He’s grown out his ‘do a la Johnny Depp, obviously.  But his decision to take acid on the set of the movie The Necessary Death of Charlie Countryman is perhaps a bit hairier.

His choice was inspired by the work of Sean Penn, who supposedly sat in the electric chair when filming Dead Man Walking.

Interesting.

So acting like you are on acid isn’t a choice for a serious actor?  You actually take acid instead?

Where’s the acting in that?

Contrast that decision to the recent experience of Isla Fisher, who stars in the movie Bachelorette, which opens next Friday.

When she appeared on Conan last night, she discussed how to play someone who was constantly drunk and high on cocaine…when she had never used the stuff.

She — and all the actresses in the film — would spin in place until right before action was caused.  When the camera began to roll, they were dizzy and off balance, which simulated the feeling of being high.

Wow — it was like they were acting like drunks…instead of simply getting trashed during filming.  Someone should tell Shia.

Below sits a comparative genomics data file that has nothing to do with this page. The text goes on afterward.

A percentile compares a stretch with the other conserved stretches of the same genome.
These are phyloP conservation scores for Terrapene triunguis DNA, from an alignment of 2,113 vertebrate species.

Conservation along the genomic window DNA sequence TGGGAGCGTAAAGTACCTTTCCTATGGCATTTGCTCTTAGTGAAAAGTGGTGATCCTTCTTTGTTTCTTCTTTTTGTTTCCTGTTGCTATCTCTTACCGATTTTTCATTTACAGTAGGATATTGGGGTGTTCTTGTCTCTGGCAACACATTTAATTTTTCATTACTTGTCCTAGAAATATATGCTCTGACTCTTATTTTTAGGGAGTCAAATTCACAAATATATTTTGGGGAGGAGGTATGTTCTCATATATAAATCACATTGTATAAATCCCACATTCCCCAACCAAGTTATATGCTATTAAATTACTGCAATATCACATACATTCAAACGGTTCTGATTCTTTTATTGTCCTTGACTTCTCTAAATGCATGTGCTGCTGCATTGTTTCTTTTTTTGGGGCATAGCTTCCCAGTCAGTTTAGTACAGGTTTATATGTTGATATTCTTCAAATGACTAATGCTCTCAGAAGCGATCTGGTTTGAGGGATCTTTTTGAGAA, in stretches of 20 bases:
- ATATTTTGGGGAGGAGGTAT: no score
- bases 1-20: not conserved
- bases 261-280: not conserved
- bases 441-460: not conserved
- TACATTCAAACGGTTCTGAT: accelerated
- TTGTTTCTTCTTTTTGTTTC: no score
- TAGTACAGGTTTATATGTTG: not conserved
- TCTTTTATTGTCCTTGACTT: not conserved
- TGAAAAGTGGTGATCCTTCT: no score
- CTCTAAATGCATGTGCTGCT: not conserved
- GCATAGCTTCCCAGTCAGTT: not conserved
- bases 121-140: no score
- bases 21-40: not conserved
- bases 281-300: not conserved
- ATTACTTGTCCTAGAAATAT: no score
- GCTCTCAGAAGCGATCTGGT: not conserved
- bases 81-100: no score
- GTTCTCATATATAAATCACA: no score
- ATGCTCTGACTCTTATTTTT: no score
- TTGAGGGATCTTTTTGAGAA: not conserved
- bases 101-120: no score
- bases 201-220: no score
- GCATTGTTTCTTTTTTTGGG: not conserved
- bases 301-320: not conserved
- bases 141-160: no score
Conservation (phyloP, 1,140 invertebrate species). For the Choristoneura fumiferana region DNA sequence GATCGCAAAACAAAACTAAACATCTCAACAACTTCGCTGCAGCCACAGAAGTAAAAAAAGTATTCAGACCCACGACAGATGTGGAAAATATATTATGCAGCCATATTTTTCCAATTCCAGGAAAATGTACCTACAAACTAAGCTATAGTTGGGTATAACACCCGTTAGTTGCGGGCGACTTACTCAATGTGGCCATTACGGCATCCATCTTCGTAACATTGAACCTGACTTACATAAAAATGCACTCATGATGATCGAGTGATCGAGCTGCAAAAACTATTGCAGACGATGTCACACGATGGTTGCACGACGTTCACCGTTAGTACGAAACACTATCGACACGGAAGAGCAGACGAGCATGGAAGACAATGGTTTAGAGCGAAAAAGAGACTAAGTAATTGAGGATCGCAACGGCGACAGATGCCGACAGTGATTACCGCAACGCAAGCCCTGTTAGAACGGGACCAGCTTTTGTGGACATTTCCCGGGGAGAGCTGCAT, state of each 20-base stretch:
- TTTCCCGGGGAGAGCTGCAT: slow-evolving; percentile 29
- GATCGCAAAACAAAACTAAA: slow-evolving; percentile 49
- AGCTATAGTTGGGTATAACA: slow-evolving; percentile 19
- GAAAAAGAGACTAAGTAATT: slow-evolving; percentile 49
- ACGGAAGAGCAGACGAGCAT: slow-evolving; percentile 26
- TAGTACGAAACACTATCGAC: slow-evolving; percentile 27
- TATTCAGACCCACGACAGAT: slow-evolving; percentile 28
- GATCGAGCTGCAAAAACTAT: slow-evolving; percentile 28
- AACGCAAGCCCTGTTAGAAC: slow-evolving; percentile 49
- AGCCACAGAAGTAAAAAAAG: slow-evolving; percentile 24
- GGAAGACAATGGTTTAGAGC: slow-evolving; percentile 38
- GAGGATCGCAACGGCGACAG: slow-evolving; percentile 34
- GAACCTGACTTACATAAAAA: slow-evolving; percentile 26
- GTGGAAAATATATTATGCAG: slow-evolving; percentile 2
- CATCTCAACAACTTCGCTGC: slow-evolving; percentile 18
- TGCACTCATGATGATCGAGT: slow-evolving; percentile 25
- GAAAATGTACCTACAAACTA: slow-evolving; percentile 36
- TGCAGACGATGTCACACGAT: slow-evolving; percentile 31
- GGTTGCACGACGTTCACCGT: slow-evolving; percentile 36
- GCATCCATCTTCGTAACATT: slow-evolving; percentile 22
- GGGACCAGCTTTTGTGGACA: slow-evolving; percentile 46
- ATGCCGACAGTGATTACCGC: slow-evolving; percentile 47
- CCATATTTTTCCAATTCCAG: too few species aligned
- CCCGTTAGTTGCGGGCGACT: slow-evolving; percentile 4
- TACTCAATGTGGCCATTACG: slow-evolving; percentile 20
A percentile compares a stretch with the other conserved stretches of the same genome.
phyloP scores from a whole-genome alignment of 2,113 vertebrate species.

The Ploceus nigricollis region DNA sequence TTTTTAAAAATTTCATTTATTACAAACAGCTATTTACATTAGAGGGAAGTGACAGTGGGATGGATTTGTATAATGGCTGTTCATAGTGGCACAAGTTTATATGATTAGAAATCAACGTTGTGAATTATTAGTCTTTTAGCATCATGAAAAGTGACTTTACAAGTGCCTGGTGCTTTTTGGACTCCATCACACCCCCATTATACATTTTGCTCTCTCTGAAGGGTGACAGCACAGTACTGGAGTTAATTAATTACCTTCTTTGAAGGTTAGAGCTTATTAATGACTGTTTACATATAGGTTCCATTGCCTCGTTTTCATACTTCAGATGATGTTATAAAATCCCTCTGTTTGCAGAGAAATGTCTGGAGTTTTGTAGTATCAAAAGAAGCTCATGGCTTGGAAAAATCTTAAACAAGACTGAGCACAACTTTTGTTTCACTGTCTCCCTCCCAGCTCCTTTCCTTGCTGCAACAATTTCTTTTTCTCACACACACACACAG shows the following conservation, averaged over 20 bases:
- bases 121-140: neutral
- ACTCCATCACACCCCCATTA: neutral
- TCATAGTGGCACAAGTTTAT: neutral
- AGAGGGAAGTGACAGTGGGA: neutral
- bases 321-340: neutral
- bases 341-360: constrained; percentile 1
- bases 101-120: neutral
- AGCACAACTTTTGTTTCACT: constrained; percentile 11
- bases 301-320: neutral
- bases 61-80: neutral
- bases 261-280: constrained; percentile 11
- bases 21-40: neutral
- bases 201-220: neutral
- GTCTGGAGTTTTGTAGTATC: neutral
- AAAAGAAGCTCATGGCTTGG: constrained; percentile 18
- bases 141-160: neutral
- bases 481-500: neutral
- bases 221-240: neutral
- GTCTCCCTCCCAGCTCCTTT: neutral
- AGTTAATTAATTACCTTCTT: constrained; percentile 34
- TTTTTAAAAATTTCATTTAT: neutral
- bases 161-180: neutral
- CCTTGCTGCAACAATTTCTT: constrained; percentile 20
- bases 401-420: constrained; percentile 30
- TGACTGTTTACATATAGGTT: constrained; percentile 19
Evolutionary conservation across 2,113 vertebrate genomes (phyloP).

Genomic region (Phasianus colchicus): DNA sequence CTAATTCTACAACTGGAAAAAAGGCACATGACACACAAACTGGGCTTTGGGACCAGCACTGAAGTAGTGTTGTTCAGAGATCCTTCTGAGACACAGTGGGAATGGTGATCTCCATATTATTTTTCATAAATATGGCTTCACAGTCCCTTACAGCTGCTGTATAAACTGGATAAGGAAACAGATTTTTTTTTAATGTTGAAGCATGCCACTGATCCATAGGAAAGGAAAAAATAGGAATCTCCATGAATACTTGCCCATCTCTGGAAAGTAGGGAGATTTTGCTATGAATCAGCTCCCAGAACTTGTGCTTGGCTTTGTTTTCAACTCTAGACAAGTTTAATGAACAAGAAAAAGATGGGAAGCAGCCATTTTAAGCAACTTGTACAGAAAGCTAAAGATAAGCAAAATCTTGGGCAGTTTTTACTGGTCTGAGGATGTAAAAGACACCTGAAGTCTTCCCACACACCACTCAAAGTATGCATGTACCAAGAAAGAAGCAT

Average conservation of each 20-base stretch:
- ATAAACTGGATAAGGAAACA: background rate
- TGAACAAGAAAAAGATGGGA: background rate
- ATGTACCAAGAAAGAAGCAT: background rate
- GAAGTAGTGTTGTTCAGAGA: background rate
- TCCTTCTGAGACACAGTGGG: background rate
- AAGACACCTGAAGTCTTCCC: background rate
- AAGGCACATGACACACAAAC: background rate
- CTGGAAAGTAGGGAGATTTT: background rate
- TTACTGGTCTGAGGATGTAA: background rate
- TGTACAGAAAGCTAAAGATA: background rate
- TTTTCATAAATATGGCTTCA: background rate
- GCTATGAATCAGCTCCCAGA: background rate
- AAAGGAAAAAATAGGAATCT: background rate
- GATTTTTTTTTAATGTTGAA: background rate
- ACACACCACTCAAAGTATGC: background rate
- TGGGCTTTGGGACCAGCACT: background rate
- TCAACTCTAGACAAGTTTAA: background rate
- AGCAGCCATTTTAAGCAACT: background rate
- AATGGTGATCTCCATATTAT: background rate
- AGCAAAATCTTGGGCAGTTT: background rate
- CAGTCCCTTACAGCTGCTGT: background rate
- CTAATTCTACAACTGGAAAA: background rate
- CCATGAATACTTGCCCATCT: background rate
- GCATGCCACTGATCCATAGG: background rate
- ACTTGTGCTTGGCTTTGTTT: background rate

Although…there goes his excuse to drop acid.

Drum roll, please

Last night on Conan, the house band had a new sound.

A really big sound.

Conan has added, on a trial basis, a timpani drum.  He used it to introduce both himself and his guests.

It was seriously cool.

Don’t remember what a timpani drum sounds like?  Take a listen.

Isn’t that awesome?  Wouldn’t everything — and everybody — sound more important and more exciting if they were introduced with a timpani drum?

Yes.  Yes, they would.

Which got me thinking — my blog posts should be even better if they were preceded by the sound of a timpani drum…right?

I’ll get to work on that.

Johnny on the spot

For someone who doesn’t stay up all that late, I spend a lot of time watching late night television — about three or more hours each day, thanks to my DVR.

I should really be thanking Johnny Carson.

After all, he created the late night genre as we know it. All the current late night hosts have cited Carson as a major influence.

None of them are Carson, but they all have little pieces of him in their repertoire.

Jimmy Fallon has his joy.  David Letterman his creativity.  Conan his self-doubt.  Craig Ferguson his dirty mind.  And Jay Leno?

Well, Jay Leno just has his time slot.